The Federalist, moreover, evinces a notable predilection to distrust and disparage local units of government, and of society, in a manner that must strike twenty-first century readers dismayed by relentless centralization, political gigantism, and mass democracy as politically insensitive, and even ominous. The prejudice against the small political unit and the local interest is explicit in Federalist No. 11-Madison's famous disquisition on faction-when he writes, "Hence it clearly appears, that the same advantage, which a Republic has over a Democracy, in controling the effects of faction, is enjoyed by a large over a small Republic-is enjoyed by the Union over the States composing it. Does this advantage consist in the substitution of Representatives, whose enlightened views and virtuous sentiments render them superior to local prejudices, and to schemes of injustice? It will not be denied, that the Representation of the Union will be most likely to possess these requisite endowments." So again in No. 15, where Hamilton warns against the likelihood of the "love of power" manifesting itself in the state governments against the general one, and refers to "that strong predilection in favor of local objects," as if this were a sinister thing!

Withal The Federalist, both as an intellectual construct and a work of literary art, is worthy of its great subject (or object), in itself an imperfect wonder of a political Golden Age, now fallen into sad abuse-an historical possibility briefly contemplated by Hamilton. ".[A]s to those mortal feuds," (he writes in No. 17), "which in certain conjunctions spread a conflagration through a whole nation, or through a very large proportion of it, proceeding either from weighty causes of discontent given by the government, or from the contagion of some violent popular paroxism, they do not fall within any ordinary rules of calculation. When they happen, they commonly amount to revolutions and dismemberments of empire. No form of government can always avoid or control them. It is in vain to hope to guard against events too mighty for human foresight or precaution, and it would be idle to object to a government because it could not perform impossibilities." The United States in the last century (and now in this one) has suffered a revolution in thought and understanding and a related one in morals and character, against which no constitution, vulnerable as well to the process of entropic corruption, is ever proof. After a century and a half of mass immigration from everywhere, the United States is longer as Jay (No.2) described it: "one connected country [given by Providence] to one connected people, a people descended from the same ancestors, speaking the same language, professing the same religion, attached to the same principles of government, very similar in their manners and customs.." A government, as both Hamilton and Madison recognized, is only as good as its administration; the administration only as good as its administrators; and the administrators no better than the citizens who elect and tolerate them. ("What is government itself," Madison demands in No. 51, "but the greatest of all reflections on human nature?") In Nos. 55 and 57, he states explicitly that the Constitution is tailored, not to the French or the Italian people, or to universal "Man," but to the "present genius of the people of America"-the American people, moreover, "in their present temper," on whom "the genius of the whole [proposed constitutional] system depends."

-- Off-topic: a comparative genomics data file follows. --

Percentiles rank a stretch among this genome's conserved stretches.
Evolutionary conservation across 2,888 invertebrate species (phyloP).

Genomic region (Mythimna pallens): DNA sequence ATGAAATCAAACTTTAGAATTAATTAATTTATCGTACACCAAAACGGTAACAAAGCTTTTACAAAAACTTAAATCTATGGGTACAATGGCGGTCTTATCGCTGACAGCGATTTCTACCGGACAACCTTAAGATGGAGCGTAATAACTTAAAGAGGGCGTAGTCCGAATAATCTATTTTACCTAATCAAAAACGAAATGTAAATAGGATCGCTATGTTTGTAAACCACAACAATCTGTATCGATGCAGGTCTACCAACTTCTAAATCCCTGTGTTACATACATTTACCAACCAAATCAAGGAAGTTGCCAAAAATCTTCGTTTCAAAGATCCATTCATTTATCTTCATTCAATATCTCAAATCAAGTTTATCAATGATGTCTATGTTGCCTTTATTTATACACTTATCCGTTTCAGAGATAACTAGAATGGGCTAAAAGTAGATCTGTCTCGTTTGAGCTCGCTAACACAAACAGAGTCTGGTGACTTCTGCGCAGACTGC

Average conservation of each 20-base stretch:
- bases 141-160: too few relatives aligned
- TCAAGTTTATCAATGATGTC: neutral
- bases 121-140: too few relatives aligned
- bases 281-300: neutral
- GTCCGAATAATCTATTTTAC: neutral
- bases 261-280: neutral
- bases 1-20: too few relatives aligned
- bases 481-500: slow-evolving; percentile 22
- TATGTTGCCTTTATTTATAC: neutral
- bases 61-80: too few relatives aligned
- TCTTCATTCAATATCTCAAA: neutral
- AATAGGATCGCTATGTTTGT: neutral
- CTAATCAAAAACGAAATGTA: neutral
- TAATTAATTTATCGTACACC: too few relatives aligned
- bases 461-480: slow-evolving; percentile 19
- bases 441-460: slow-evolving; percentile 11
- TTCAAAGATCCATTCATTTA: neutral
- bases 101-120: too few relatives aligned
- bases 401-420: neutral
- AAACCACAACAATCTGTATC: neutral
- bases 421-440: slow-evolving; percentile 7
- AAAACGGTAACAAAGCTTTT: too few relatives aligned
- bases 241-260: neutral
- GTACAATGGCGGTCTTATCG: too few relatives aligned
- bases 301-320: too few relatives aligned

It is an expression of Madison's regard for the character of his compatriots that he can list, in a spirit of sweet reasonableness, the motives and interests binding the people's representatives to faithful and honest public service, and assure his readers that the federal government and those of the states may be trusted to observe the limits established for them by the Constitution. It can be no reproach to the Framers of the U.S. Constitution, or to its defenders and advocates who wrote what they could not know was to become its classic exposition, that they failed to foresee the distant revolutions that in fact occurred, and anticipate their fatal effects.


A Disquisition on Government, By John C. Calhoun >>

<< Return to the previous page

Return to the top


Home  About Chilton Williamson, Jr.  |  Books  |  Articles  |  Links  |  Contact Info

© 2011 Chilton Williamson, Jr. All Rights Reserved.

Tony Outhwaite
JCA / Midpoint
Phone: 212-727-0190

Web Design by